How to Hack Homemade Pizza Without Losing Your Mind
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A certain kind of FOMO sets in when looking at Instagrammed photos of New-York-based restaurant, Pizza Loves Emily. Whether it’s of the blistery edged, thin crust pies from the original Brooklyn outpost or the rectangular, deep-dish Detroit pizzas found in the Manhattan location in West Village, we’ve seriously considered cashing in frequent flier miles to fly east. But you can now do one better and skip the lines snaking down the block. EMILY: The Cookbook ($30) is out and co-written by the founding owners, Emily and chef Matthew Hyland.
This book will up your pizza game by 1000 percent. Case in point: Hyland’s deep dive on how to make, stretch, and bake pizza covers no less than eight pages. With photographer Evan Sung’s helpful photographs, this is the cookbook you’ve been waiting for to finally make their popular (and highly Instagrammed) pizza at home.
It includes many pro tips for becoming a pizza boss in your own kitchen. Matthew Hyland’s reminds us to “Cut with confidence! Down and through,” something he shares with all new pizzaiolos joining his team. This isn’t a traditional ‘za book though. Many of the toppings will keep you guessing. Cheddar cheese curds (in The Camp Randall), pecans and maple (in The North Maple), and Havarti, honey, truffles, and pistachios (in The Emily) give you an idea of the wonderful weirdness. BTW, every pizza has a name that ties back to the restaurant, whether it’s a person or in reference to a story.
But the cookbook isn’t all pizza all the time (though if that’s your dietary preference, you’re covered there). Instead, you’ll find their famous burger recipe, dripping with Emmy secret sauce (not so secret anymore) and everything you need to make this beast of a burger (along with a recipe to make the pretzel buns that Hyland insists as a burger necessity). We’ve dog-eared the Nguyen’s Wings recipe for our game day feasts and are jonesing to try the miso queso as quickly as we can stir together a pitcher of margaritas.
But back to the pizza in question. We were torn over whether to try The Classic (can you ever go wrong with good tomatoes, fresh mozzarella, and dried oregano?) or The Colony, a tango of pickled jalapeños, thick-cut pepperoni, two kinds of cheese (Pecorino Romano and fresh mozzarella), and drizzled honey. Come pizza night, we knew exactly what we would be making… The Classic, with a few adaptations.
One day, we will attempt the pizza crust outlined in the book. After going to two stores that didn’t stock the requisite rye flour, we ditched the cookbook’s dough recipe and opted for pre-made grocery store pizza dough. *But* we did pick up a pizza stone as outlined in the book. Armed with the recipe, ingredients, tools, and a preheated 525°F oven, we got cookin’.
Could we approximate a swoon-worthy pizza at home? Yes! We loved the flexibility of using store-bought dough. Any night can now easily become pizza night. We still reference the steps outlined in shaping, stretching, and baking the pizza. It’s like Matthew Hyland is there in the kitchen, feeding you directions and advice. His cues are spot on. The Classic came out so tasty that we may have decided it has become our new all-time favorite pizza.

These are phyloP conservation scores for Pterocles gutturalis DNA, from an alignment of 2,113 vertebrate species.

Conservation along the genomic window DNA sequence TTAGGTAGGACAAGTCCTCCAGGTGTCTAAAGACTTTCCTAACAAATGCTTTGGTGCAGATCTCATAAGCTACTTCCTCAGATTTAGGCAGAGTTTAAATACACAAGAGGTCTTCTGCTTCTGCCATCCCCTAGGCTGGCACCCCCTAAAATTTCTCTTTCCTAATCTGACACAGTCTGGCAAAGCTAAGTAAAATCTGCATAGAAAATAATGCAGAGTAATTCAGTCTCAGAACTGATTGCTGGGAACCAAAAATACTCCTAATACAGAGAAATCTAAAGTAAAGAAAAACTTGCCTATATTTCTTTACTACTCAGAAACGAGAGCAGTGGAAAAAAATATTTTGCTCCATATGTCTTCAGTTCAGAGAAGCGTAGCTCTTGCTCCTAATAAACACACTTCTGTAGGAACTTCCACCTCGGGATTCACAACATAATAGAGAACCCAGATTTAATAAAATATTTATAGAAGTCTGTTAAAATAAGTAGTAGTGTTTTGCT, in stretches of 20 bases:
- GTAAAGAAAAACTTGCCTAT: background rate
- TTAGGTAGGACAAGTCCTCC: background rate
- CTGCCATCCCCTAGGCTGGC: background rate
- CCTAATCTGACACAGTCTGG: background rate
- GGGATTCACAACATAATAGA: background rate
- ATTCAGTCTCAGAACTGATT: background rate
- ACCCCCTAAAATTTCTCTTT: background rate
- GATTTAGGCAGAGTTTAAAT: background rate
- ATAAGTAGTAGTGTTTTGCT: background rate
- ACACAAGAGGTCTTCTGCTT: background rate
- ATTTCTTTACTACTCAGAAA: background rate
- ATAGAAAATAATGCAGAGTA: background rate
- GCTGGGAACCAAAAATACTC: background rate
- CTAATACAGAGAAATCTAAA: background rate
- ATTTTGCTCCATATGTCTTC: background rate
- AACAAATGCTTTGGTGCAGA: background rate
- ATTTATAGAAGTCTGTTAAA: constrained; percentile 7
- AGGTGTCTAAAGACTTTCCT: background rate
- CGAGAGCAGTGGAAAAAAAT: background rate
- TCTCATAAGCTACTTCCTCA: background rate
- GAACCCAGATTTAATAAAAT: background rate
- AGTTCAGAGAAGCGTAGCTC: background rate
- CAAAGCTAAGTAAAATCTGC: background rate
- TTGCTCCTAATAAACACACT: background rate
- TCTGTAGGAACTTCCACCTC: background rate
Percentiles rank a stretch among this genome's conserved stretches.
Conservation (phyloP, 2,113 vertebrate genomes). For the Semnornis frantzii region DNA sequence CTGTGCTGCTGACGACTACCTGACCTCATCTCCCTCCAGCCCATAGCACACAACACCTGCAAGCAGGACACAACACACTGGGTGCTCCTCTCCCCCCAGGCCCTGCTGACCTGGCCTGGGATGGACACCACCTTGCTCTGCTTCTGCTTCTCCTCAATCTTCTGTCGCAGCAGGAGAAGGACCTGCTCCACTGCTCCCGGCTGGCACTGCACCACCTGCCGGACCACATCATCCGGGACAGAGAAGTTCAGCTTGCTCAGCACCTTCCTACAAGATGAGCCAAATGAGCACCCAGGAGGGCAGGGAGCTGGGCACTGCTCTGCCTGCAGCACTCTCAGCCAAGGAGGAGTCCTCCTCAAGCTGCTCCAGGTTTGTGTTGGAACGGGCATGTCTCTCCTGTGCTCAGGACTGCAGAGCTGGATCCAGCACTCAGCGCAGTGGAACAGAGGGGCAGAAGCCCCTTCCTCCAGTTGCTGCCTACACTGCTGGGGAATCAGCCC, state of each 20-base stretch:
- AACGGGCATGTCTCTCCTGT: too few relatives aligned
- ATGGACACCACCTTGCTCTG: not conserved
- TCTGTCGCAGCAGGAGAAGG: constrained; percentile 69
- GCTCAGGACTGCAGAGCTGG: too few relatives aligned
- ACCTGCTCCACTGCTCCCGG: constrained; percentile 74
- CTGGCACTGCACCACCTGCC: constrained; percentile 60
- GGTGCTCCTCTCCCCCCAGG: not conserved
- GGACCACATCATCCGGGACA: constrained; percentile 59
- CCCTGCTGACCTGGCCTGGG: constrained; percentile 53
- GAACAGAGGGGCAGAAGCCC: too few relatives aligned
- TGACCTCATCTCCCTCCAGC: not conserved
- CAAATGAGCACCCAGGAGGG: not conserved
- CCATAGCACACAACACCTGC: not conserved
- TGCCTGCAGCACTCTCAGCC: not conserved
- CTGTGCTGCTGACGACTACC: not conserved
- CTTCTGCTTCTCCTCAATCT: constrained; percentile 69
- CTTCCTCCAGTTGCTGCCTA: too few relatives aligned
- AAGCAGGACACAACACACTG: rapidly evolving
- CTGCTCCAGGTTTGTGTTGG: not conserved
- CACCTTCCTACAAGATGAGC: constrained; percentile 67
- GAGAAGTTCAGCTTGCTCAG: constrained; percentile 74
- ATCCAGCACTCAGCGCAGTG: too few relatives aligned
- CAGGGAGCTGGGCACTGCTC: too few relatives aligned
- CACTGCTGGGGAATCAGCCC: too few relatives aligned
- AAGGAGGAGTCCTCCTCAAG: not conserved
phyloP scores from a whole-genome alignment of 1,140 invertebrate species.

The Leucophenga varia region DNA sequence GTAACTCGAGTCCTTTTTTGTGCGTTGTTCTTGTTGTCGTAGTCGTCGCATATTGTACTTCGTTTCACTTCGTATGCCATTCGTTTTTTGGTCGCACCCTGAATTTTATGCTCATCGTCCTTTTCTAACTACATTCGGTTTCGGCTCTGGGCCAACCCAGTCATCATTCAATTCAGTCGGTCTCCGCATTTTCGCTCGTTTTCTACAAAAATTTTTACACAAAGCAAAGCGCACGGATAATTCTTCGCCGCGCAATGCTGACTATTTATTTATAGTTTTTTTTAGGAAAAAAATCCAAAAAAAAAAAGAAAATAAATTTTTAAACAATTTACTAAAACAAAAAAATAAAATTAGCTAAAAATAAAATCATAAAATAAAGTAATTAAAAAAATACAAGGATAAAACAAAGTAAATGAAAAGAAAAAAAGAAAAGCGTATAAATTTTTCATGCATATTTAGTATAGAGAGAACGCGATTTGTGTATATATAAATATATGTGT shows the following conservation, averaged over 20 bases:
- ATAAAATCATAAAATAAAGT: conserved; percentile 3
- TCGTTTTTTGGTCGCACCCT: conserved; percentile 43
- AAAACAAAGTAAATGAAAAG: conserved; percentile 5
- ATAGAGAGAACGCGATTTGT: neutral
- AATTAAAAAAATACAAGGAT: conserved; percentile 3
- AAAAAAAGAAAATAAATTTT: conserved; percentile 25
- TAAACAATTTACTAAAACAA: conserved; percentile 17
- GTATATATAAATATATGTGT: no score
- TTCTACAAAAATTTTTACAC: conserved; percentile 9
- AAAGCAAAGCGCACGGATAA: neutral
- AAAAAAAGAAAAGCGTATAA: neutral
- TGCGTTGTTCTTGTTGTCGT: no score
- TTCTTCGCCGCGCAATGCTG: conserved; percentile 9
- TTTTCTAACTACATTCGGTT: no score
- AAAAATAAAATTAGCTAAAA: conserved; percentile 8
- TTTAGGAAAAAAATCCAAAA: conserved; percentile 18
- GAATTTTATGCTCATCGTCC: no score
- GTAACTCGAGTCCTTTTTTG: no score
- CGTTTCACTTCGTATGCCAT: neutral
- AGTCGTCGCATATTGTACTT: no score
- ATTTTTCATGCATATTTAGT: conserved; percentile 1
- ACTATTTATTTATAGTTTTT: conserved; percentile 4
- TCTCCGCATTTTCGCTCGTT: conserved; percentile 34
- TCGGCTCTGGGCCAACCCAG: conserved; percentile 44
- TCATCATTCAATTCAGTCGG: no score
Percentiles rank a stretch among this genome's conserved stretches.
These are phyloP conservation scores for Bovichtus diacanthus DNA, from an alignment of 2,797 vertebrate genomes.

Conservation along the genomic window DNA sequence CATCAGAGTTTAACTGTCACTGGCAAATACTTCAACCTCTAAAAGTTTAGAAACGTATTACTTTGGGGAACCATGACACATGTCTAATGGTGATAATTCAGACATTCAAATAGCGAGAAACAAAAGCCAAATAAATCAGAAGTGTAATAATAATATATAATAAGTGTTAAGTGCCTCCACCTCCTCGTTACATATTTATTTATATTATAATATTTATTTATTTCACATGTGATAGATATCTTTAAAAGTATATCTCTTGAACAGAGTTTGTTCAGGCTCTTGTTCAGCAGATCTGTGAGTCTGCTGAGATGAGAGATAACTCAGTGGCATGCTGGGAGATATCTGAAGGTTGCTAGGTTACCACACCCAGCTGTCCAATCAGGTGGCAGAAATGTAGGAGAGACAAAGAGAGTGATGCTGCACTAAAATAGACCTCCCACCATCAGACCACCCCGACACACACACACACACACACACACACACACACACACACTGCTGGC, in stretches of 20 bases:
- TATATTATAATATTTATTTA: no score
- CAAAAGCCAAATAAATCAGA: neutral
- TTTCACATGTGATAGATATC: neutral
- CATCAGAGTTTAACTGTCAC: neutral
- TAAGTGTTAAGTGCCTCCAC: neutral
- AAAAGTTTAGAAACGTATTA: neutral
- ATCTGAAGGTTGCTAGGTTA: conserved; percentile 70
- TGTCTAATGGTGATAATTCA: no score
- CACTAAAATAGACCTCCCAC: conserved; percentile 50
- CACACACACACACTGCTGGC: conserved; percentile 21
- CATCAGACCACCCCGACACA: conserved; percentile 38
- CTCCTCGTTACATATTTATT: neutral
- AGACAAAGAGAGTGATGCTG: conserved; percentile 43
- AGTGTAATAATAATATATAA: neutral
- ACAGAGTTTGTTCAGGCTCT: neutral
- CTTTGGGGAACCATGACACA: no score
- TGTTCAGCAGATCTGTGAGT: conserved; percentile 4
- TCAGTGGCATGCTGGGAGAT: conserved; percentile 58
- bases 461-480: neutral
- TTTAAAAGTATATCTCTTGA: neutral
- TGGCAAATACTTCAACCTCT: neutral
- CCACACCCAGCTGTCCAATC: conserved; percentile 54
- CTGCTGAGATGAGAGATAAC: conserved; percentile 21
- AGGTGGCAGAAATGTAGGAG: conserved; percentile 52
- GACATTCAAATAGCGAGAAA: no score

(Serves 1 (12-inch pizza); 6 slices)
This is a minimalist pizza, with just sauce and fresh mozzarella. Enjoy it in its beautiful simplicity, or use it as a canvas for your favorite toppings.
- 1 ball Classic Round Pie Dough (We used store-bought.)
- 1/4 cup canned crushed tomatoes
- 1/2 teaspoon dried oregano
- 4 ounces fresh mozzarella, thinly sliced and torn into 12 thin pieces
1. At least 45 minutes before baking, place a baking steel or stone in the top third of the oven and preheat the oven to 525°F.
2. Let the pizza dough stand at room temperature, covered, for about 30 to 45 minutes to lose its chill. Stretch the dough into a 12-inch round. Slide the round onto a very lightly floured pizza peel and adjust the shape of the round as needed.
3. Using the back of a large spoon, spread the tomatoes on the dough, leaving a 1/4-inch border. Crumble and sprinkle the oregano over the crushed tomatoes. Arrange the mozzarella over the tomatoes.
3. Slide the pizza onto the steel or stone and bake until the crust is deeply browned, about 8 minutes. If you wish, during the last minute or so, change the setting to Broil/High to brown the pizza more.
4. Using the peel, transfer the pizza to a cutting board. Using a pizza cutter, cut the pizza into sixths.
5. Using a wide metal spatula, slide the pizza onto a pizza pan lined with a round pizza screen, or a serving platter. Serve immediately.
Do you have a favorite pizza we need to try? Tell us @BritandCo!
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(Excerpt from EMILY: THE COOKBOOK Pizza, Burgers, and More by Emily Hyland and Matthew Hyland, copyright © 2018 by Emily Hyland and Matthew Hyland. Used by permission of Ballantine Books, an imprint of Random House Publishing Group, a division of Penguin Random House LLC. All rights reserved. No part of this excerpt may be reproduced or reprinted without permission in writing from the publisher.)